After the main residence of the princes of Moldavia was changed from Suceava to Iași (1654), the metropolitan bishop had a house near the White Church where he was living while visiting the new capital. This was not his only residence in town, for often the prelate used to stay for longer periods of time at one of its thriving monasteries (Cetățuia, “Princely St Nicholas” or Golia). After the “new Metropolitan Cathedral”, Stratenia Church was built, Princess Anastasia erected around 1695 a number of princely dwellings. It was there that the Russian Tsar Peter the Great stayed in 1711 as a guest of the scholar prince Dimitrie Cantemir.
Around mid-18th century, Metropolitan Iacob Putneanul erected a new building to serve as Metropolitan residence. There resided as well for a time Prince Alexander Mavrocordatos, after the princely courts were destroyed in a fire in 1785. In the meantime, the bishop settled at Golia monastery. During his time as metropolitan, Iacob Stamati (1792-1803) restructured the Metropolitan residence by arranging inside the “All Saints’ Sunday” Chapel, renovated the roof of the Stratenia Church and the covering of St George’s Church, which had been both affected by the fire.
We learn about Metropolitan Iacob Stamati’s work from a text inscribed above the entrance door of the chapel in the present-day Metropolitan residence: ‘For the glory of the Holy Trinity, in 1792, on October 10, the roof of the Stratenia Church in the courtyard was executed. In 1798, on December 10, this “All Saints’ Sunday” holy chapel was finished, together with these Metropolitan houses and the building of the roadside booths and the covering of the Church of St George the Great Martyr…’
Toward the end of the 19th century, Metropolitan Iosif Naniescu reconstructed the additional buildings of the Metropolitan residence.
All the aforementioned hierarchs and also Metropolitans Sofronie and Calinic Miclescu did work of restoration and reparation on the Metropolitan residence and the other buildings in the Metropolitan courtyard.
At the beginning of the 20th century the bishop on the Lower Danube, Partenie Clinceni became metropolitan of Moldavia (1902-1909). During his time, the building erected by Iacob Stamati was reconstructed and expanded, coming thus to resemble a palace. In 1902-1905, Metropolitan Partenie had the old building thoroughly restored and added a floor, where the chapel was moved from the ground floor.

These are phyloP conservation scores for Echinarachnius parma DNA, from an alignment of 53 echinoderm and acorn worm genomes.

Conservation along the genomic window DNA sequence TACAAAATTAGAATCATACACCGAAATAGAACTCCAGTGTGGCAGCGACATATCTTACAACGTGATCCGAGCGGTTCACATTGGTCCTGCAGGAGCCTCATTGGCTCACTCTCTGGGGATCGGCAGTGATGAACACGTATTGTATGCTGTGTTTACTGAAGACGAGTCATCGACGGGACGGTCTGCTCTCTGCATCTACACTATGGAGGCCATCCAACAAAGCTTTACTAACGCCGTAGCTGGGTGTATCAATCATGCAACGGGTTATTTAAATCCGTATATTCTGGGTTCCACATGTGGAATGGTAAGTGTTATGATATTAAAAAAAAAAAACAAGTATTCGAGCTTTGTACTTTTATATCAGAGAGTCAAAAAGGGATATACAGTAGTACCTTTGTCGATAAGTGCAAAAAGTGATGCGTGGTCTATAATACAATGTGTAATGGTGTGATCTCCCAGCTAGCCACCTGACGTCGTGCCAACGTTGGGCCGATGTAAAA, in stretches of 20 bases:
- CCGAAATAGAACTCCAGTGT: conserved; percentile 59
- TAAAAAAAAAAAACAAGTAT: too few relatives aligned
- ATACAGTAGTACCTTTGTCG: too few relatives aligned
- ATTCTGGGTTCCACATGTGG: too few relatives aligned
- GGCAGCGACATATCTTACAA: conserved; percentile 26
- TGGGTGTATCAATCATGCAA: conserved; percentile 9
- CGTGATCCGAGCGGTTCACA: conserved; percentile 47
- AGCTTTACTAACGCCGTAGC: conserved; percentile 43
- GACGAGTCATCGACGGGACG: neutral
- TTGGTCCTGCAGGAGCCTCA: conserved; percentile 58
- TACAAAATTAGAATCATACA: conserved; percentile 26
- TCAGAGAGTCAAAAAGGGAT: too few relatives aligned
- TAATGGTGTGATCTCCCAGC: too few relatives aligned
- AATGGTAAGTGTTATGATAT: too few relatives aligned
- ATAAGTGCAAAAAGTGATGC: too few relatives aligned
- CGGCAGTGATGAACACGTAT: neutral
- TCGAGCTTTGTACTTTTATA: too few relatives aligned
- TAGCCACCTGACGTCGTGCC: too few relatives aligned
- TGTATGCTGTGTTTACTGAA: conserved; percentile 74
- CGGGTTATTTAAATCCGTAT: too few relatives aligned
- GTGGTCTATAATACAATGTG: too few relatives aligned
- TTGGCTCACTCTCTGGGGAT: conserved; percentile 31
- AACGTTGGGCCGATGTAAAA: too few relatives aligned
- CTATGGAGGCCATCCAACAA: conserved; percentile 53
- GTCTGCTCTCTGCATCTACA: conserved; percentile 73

After finishing the reconstruction of the building, Metropolitan Partenie had several texts inscribed on the top of the altar table that was set above the entrance door of the former chapel: ‘Iacob Stamati, Metropolitan of Moldavia and Suceava, Founder of the Metropolitan Palace 1792-1796’; Partenie Clinceni, Metropolitan of Moldavia and Suceava, Founder of the new Metropolitan palace 1902-1904’; The holy Table of the new Orthodox Chapel of the Metropolitan Palace. The Town of Iași, the second capital of the Kingdom of Romania.’
The new chapel on the top floor of the Metropolitan residence was consecrated by Metropolitan Partenie Clinceni on 10 October 1907, as we learn from the words inscribed above the entrance door of the chapel; next to this text there is also the older one written in praise of Metropolitan Iacob Stamati’s work.
After passing through the foyer of the Metropolitan Palace, one enters the central hall with its two niches: the metropolitan’s office on the right and the dining room on the left. A sumptuous stairway with openings on both sides offers access to the top floor, that is, to the central office where the guests of note are welcomed, as well as to the chapel, library and the official rooms.